One of the things that comes to mind when I look back on my major depressive episode and my suicide attempt is that I was suffering. I was suffering mind, body and soul. I felt alone in my suffering. It appeared – to me – that there was no end to it, and that it was consuming me. I could not understand why it was happening to me. I wondered what I had done to deserve such horrible pain. The only constant in my life was never ending suffering.
Not one time could I see any benefit to what I was going through. Even months after the worst of the pain had gone away, I could not see anything positive about my suffering. I was still angry that God had allowed it to happen. I could parrot all the wise sounding sayings about what can be gained from suffering, but I did not believe them. Those sayings made me sound as if I had moved past any residual pain and anger I may have been harboring. They made me sound as if I had found some sort of joy in the midst of my suffering. I could use them to lie, and not reveal what I really thought about my suffering.
Whatever it was about my thinking that allowed me to be a victim of my depression, was allowing me to be a victim of my suffering. I wore it like a badge, and used it as a manipulation tool. I used my pain to inflict pain on others. I used it to excuse my bad behavior. I stayed focused on it and would not let it go. At the same time I hated all the pain that was being inflicted on me, I was holding onto it tightly. I had held onto that mantle of suffering for so long that I had no idea what I would be without it, and that scared me.
If I could no longer be a person who was suffering, who could I be? I did not believe that I had anything of substance to offer the world, except for my long standing suffering. Without it, I felt I would be an empty shell.
As I began implementing the tools my counselor was teaching me, my pain and anger began to seep away. I saw glimpses of who was hiding behind all that suffering. There was a real person there. I was seeing glimpses of the me I could be. It was then that I realized that I was more than just a person who was suffering. I was not an empty shell, I had value. The more I moved away from the suffering person I was, the more clarity I gained. I began to understand that I had been more afraid of becoming someone new and unfamiliar than I had been of losing the safety of my suffering. I could see that the person I was becoming was not the person I had been before the pain began. The intense pain I had lived through for so long had changed me, but not in a way I would have expected.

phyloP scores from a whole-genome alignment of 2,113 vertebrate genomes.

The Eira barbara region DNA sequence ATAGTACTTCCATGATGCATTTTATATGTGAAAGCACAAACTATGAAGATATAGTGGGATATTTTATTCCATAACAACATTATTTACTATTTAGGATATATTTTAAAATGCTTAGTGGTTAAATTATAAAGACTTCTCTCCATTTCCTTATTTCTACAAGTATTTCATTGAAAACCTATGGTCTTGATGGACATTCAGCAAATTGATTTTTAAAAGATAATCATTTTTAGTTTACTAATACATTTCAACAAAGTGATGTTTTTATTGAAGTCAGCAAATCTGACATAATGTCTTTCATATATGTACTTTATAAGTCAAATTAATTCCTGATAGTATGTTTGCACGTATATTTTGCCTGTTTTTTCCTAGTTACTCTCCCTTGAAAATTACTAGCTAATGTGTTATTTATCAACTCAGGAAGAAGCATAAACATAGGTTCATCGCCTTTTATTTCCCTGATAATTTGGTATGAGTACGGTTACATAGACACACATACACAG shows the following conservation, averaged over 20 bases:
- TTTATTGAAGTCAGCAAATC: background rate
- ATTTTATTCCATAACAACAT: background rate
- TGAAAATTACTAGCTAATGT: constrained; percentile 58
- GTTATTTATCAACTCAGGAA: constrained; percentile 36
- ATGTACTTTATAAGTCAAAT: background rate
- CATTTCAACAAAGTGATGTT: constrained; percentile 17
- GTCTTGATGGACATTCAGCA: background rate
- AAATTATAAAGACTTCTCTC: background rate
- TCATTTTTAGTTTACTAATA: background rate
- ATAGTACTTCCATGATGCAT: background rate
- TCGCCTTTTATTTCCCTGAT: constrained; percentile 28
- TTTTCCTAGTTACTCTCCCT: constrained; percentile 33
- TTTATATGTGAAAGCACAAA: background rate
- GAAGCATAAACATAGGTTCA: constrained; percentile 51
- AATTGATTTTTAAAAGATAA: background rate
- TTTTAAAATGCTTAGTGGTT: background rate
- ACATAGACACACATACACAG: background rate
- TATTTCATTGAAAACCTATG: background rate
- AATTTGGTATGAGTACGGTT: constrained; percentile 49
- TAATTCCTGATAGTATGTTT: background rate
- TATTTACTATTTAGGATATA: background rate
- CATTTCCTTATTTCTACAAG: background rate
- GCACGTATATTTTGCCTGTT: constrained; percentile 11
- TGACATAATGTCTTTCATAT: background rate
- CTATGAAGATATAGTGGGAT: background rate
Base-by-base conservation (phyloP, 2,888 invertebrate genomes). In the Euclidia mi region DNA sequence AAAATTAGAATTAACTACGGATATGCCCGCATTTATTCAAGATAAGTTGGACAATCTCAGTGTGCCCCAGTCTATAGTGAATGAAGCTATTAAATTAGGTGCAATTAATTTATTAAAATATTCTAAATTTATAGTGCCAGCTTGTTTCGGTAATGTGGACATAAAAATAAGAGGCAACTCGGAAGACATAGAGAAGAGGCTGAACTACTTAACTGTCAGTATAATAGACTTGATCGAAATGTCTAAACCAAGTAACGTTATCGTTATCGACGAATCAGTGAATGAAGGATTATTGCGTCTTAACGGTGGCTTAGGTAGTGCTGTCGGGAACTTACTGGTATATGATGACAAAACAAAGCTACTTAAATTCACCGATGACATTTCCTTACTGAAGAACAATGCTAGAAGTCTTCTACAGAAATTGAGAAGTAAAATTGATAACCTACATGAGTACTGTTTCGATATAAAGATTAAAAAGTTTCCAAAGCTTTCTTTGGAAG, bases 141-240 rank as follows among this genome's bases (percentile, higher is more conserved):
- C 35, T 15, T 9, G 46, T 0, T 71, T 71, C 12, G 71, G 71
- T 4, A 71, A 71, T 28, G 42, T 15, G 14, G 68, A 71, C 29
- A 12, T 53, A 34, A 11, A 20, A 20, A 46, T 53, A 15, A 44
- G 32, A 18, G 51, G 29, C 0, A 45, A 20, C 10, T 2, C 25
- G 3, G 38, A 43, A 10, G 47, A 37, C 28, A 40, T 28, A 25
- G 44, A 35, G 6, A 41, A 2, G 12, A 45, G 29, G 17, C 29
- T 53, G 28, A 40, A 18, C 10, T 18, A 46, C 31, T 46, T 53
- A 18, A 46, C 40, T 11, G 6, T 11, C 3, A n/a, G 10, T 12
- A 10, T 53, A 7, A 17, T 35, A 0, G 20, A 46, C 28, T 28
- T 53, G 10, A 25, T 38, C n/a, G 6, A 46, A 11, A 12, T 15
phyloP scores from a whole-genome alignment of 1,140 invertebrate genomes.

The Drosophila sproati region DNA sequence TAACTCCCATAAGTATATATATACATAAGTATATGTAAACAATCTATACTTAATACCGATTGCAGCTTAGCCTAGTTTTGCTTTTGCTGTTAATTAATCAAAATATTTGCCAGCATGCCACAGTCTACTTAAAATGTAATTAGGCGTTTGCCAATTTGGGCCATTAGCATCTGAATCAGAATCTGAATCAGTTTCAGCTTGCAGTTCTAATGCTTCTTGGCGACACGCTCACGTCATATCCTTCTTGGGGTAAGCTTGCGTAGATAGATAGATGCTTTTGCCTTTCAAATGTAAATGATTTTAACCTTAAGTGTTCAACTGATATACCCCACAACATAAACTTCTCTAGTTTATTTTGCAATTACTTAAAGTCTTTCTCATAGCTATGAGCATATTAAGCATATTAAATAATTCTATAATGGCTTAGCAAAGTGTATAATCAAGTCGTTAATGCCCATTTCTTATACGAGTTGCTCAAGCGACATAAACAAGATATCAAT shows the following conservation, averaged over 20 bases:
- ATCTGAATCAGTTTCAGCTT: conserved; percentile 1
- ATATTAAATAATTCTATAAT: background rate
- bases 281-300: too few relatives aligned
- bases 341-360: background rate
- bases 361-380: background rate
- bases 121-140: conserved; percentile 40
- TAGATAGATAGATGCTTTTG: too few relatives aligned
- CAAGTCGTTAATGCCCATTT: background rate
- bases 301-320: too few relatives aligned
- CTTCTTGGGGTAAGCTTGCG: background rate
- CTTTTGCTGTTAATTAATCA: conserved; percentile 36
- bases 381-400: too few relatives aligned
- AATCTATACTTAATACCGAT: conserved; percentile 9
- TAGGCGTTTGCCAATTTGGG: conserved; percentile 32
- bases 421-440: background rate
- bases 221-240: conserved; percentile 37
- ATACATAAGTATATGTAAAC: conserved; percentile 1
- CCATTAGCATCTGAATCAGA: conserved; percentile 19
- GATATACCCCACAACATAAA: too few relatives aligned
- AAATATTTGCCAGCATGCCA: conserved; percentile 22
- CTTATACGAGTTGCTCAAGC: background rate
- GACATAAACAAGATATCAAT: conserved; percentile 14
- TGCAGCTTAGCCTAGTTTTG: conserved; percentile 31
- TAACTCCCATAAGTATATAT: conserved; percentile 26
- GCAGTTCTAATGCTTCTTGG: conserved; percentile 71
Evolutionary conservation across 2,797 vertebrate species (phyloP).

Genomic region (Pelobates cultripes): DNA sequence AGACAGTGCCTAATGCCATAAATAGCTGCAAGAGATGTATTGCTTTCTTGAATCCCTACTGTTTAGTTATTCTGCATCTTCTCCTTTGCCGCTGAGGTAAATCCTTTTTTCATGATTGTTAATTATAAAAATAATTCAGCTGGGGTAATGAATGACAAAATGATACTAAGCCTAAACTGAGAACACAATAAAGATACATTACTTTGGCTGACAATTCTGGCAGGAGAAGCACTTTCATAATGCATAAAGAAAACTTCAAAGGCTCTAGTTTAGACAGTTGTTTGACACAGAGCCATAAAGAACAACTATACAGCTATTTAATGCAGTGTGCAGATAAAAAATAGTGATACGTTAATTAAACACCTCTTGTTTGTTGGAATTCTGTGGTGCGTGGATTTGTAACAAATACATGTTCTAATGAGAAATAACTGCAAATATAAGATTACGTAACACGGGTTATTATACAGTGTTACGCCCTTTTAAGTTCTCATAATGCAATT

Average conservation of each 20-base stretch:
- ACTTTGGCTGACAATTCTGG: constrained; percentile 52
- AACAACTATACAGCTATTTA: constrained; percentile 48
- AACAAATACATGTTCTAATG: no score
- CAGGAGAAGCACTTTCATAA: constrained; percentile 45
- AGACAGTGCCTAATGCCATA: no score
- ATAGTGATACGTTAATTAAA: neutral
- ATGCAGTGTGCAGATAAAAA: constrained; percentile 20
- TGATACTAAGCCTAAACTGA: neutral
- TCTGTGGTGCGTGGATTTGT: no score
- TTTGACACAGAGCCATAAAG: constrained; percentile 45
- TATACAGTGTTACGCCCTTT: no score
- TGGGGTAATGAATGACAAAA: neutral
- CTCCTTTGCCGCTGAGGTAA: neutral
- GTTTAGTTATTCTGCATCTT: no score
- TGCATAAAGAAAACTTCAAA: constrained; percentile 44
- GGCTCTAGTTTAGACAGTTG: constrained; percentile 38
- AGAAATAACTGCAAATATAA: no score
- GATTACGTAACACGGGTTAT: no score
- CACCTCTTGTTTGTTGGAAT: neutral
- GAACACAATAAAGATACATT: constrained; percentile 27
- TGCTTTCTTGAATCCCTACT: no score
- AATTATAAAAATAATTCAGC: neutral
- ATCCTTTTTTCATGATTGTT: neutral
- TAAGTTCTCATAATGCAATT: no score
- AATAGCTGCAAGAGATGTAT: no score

Rather than make me a harder, all that suffering had opened up a soft place in my heart that had never existed before. I was a kinder, more caring person than I ever recall being. I spent less time focusing on my own negatives and began focusing on the positives I saw in the people and world around me. I was not the angry person I had been for so long. I still did not understand why I had to go through so much pain, but that no longer mattered to me. It became more important to discover what I had gained during my time of darkness and the period of healing that followed it.
I used to be a bundle of contradictions. Part of me knew that I was a strong person. I have been through a few events in life that have proved that. However, another part of me believed that I was weak and a person who had no value. It seemed those two parts of me were in a constant battle, with the negative part of me coming out ahead most of the time. At this time in my life, those warring halves have come together. I know that I am strong, I know that I have worth, but that knowledge is tempered with just enough memories of the past to keep me humble.
In addition to becoming a kinder more caring person, I gained the ability to empathize and sympathize with other people. I learned that I was not the only person to have traveled in a long dark, pain filled tunnel. While I had made it to the light at the end of the tunnel, there were many more still stuck in the pain and darkness. With a kinder and more gentle spirit I realized I could encourage and lift up those who are still in the midst of their own suffering. I can jump up and down, and hold out my hand, showing them that there really is a light at the end of their tunnel.
I can truthfully say that out of my suffering came hope. A true and genuine soul, warming hope. It is one of the most precious things I have, because I know what it feels like to not have any hope. One of my strongest desires in life now, is to see other people come out of their places of suffering and watch as they begin to have hope of their own.